Models of Collaborative Governance: The City of Los Angeles’ Foreclosure Registry Program
2. Study Focus
- What patterns or phases of collective action describe the evolution of the Los Angeles response to the housing foreclosure crisis?
- Do these patterns resemble known patterns of collective action, particularly governance network patterns?
3.1. Foreclosure Data
3.1.1. Theoretical Perspective: The Role of Networks Addressing “Wicked Problems?”
Moving from Government to Governance
3.1.2. Collaborative Governance
3.2. Phases in Building Networks
- if the contingency factors are inconsistent with regards to the number of inconsistencies and the inconsistency with the governance form, the less likely that the form will be effective leading to either ineffectiveness, dissolution or change in form of governance;
- shared governance will be most effective where trust is shared among network participants, high density trust, when there are relatively few participants (6 or less), when the network level goal consensus is high, and when the need for competencies is low;
- Lead organizational network governance is most effective when trust is narrowly shared, low density, highly centralized trust, with moderate number of participants, when consensus is moderately low, and when need for competencies is moderate;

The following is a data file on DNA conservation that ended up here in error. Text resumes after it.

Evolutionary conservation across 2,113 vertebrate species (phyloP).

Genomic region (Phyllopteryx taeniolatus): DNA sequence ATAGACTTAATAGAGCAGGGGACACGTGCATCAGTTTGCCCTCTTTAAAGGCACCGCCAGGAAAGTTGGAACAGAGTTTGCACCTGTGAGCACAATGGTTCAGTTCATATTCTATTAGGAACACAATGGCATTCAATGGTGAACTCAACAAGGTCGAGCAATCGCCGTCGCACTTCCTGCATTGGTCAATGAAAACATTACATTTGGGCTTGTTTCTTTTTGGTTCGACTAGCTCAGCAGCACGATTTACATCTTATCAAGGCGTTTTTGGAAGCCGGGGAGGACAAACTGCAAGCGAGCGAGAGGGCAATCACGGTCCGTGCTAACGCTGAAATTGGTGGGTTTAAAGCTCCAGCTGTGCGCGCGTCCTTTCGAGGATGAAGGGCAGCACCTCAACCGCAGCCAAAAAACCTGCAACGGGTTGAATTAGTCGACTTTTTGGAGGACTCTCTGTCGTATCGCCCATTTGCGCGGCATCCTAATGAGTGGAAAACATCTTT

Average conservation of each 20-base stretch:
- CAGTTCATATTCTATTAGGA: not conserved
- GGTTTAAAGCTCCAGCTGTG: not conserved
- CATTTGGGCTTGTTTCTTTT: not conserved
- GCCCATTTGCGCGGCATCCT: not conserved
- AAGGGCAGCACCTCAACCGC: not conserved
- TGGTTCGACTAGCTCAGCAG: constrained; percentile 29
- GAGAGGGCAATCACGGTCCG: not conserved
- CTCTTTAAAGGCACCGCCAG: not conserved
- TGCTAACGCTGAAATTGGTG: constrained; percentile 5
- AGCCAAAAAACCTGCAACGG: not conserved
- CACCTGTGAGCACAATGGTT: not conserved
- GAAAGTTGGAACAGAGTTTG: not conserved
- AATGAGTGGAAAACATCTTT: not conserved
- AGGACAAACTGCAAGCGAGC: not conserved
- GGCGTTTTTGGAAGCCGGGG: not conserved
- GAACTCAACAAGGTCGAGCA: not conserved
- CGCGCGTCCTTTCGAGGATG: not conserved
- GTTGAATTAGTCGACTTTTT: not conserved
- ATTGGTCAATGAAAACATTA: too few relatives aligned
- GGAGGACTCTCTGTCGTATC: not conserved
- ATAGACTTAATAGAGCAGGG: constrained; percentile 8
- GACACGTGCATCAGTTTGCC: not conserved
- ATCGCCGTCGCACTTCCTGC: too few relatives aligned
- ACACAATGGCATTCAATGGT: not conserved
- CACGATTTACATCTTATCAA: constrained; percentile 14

- network administrative organizations are more effective when trust is moderately shared among the members, with moderate number of participants, and the level of competencies are high (Provan and Kenis 2007, p. 241).
3.3. Research Informed Expectations on Building Networks
- Expectation Two—Central to building trust will be the role of a central leader (an integrator) to move policy and implementation forward (Goldsmith and Eggers 2004);
- Expectation Four—Stakeholder innovations within the network are important to overcome barriers found with bureaucratic structures (Sørensen and Torfing 2011).
- Expectation Five—The formation of the network will be sequential, building on the strength of each phase of network formation (Goldsmith and Eggers 2004).
4. Results and Discussion
4.1. Assessing the Los Angeles Foreclosure Network Phases
4.1.1. Network Design
4.1.2. Policy Development Strategy
4.1.3. Selection of Members
4.1.4. Network Management
4.1.5. Ensuring Innovation
4.2. Assessment of Network Phases in Building the LA Governance Network
5. Summary of Findings
5.1. Expectation One: The Building of Governance Networks Calls Upon Establishing Trust within the Network to Obtain Participation
5.2. Expectation Two—Central to Building Trust Will Be the Role of a Central Leader (an Integrator) to Move Policy and Implementation Forward
5.3. Expectation Three—New and Expanding Relationships Among Stakeholders Need to Be Continually Developed and Constantly Nurtured
5.4. Expectation Four—Stakeholder Innovations Within the Network are Important to Overcome Barriers Found with Bureaucratic Structures